6 May 2015 | Author: Chip Taylor, Director, Monarch Watch
If there were such a thing as Monarch Futures* on the market right now, I’d buy all I could. The immediate future for monarchs looks bright – there is a good chance the population will increase this year. Last year during the first week of May I predicted the monarch population would increase in 2014 and it did. The total area of trees occupied by monarchs in Mexico (1.13 hectares) was less than expected but it was still an improvement over the all-time low recorded in the winter of 2014 (0.67 hectares). Fortunately, during the overwintering period (November-March) for both years the weather was relatively normal and the monarchs wintered well.
Monarchs begin moving north at the end of February in some years with small numbers arriving in Texas close to 7 March. The timing of the departure evidently depends on the local weather conditions and the movement north can be delayed by weeks. That was the case this year, with a first wave of monarchs arriving in Texas three weeks later than normal. The arrival of monarchs in Texas has been delayed in the past by weather conditions that were similar to those seen this spring in Mexico and Texas – notably in 1996, 2005 and 2010. And guess what – in all three of those years, the population increased. In fact, they were the three biggest increases seen from 1996 through 2014. That sounds promising but it’s not a guarantee. The first generation monarchs (offspring of those returning from Mexico) still have to reach the northern breeding areas. Though I’m reasonably confident the population will increase, I’m worried about what would happen if 1) the size of the first generation moving north is smaller than expected or 2) they arrive too late in the northern breeding areas (as happened in 2013). If either or both of these occur, the magnitude of the fall migration and the size of the subsequent overwintering population might not increase.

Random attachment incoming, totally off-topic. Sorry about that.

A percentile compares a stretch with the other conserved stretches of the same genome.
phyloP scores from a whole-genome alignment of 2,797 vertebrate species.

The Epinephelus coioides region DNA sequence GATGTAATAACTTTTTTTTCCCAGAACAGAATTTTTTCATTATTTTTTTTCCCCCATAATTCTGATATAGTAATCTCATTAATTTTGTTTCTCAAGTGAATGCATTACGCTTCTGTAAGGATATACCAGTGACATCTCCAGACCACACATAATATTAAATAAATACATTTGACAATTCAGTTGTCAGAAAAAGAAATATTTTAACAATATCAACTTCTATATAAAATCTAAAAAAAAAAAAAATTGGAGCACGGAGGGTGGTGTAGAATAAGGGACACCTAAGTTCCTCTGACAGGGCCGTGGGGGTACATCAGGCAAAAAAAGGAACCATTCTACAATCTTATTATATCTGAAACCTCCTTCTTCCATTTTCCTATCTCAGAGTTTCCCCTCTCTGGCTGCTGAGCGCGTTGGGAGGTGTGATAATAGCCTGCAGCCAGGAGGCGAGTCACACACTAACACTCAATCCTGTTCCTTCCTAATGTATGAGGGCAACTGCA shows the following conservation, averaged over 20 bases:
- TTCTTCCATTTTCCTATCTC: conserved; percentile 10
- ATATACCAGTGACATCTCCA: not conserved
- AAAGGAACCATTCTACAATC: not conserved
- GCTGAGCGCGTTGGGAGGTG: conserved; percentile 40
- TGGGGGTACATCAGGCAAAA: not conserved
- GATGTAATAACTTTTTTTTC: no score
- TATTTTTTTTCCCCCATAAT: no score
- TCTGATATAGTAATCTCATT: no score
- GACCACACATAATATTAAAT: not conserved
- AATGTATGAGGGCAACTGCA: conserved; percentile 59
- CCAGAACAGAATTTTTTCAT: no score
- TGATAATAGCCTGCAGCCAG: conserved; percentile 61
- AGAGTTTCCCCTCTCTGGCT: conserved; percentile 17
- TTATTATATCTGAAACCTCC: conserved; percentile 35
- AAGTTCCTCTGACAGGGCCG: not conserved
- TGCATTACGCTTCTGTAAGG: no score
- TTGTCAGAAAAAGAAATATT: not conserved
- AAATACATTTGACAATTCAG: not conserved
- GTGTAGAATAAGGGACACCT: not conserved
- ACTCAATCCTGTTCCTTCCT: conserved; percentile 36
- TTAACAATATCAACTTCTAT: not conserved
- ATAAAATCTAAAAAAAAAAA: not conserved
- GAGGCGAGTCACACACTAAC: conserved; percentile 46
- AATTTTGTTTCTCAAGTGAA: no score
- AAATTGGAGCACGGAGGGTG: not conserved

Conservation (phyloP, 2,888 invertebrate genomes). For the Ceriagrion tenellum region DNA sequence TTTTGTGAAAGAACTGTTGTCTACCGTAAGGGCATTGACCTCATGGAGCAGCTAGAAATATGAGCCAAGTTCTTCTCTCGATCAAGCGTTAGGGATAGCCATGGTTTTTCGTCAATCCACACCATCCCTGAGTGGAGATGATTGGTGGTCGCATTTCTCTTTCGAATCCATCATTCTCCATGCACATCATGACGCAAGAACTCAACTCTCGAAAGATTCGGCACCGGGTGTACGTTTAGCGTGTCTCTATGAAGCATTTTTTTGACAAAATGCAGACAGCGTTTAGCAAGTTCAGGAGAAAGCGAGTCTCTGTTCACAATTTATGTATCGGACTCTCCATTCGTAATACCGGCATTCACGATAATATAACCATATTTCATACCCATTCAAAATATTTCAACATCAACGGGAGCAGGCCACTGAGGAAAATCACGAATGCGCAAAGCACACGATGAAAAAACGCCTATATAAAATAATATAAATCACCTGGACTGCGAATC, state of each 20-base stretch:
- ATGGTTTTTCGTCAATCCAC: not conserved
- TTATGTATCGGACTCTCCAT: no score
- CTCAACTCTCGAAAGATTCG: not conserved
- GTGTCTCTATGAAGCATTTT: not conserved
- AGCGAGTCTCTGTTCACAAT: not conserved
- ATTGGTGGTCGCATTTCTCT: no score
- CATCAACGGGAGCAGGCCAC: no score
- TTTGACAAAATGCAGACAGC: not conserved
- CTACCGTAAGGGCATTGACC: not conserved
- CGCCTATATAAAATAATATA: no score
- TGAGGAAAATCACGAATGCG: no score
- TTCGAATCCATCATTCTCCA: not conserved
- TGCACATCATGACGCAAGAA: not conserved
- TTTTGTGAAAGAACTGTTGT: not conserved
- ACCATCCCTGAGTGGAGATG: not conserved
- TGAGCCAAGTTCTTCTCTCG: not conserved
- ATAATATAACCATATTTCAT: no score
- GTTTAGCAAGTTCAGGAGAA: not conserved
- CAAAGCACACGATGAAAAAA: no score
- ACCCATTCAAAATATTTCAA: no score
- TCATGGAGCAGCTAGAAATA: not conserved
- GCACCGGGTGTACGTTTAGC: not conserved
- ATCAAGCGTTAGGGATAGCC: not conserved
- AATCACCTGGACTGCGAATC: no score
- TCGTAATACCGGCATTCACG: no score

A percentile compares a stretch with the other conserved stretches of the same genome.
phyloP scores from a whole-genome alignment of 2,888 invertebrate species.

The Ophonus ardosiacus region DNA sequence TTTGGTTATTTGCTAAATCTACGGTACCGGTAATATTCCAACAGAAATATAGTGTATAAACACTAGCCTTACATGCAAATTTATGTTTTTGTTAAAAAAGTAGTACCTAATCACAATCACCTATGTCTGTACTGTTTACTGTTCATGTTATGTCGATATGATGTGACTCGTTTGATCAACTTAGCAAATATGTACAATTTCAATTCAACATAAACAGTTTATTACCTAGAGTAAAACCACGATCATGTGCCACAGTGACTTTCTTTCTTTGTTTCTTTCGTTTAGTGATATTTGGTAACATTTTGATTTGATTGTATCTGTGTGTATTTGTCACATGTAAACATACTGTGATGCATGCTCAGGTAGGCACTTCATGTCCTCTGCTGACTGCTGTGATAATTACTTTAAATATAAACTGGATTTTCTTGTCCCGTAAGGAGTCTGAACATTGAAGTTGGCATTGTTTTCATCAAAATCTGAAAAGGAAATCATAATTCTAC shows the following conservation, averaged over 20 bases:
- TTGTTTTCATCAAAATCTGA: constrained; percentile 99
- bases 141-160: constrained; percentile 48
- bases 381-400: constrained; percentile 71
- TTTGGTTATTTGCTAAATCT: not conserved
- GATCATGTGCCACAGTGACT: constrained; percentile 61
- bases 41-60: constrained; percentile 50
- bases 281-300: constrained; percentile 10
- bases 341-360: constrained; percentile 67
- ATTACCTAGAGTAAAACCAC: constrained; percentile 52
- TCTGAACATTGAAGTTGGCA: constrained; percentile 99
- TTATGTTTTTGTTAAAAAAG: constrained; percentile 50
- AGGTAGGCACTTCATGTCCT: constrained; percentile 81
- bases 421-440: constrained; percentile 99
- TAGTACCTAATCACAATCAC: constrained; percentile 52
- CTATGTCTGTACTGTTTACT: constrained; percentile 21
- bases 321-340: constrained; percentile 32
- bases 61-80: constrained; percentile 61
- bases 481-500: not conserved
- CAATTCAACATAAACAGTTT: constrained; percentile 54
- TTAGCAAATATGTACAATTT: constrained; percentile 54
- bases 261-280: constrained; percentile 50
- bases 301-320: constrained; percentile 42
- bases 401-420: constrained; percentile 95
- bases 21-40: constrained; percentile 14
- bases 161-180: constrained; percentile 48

Looking ahead, the weather forecasts for the next 45 days appear to favor the northward movement of first generation monarchs. We just have to keep our fingers crossed that good numbers of these butterflies reach the upper Midwest by the end of May.
While I’m optimistic about this season, the long-term scenario for monarchs remains in doubt. As you all know, habitat loss since 1996 – an area estimated to equal the size of Texas – has reduced milkweed/monarch habitat to the point where it is unlikely that even under the best of conditions overwintering numbers will exceed 4 hectares. An overwintering population of 4 hectares is too few given the potential for catastrophic mortality during the winter months combined with unfavorable conditions during the breeding season (as occurred from 2011-2013).
Further, there is the issue of annual losses of habitat. I’ve estimated these several different ways and have consistently come up with losses of 1-1.5 million acres per year. It’s clear – unless we restore at least a million acres of milkweed/monarch habitat a year, monarchs will continue to lose ground. Milkweed/monarch restoration is underway with the help of federal agencies, corporations, Universities, NGOs and individuals pitching in – yet the scale of these efforts is still small relative to the need.
It brings to mind the Red Queen in Alice in Wonderland who tells Alice:
“My dear, here we must run as fast as we can, just to stay in place. And if you wish to go anywhere you must run twice as fast as that.” ― Lewis Carroll, Alice in Wonderland.
Clearly, we need to restore more than a million acres per year – run twice as fast – to Bring Back The Monarchs.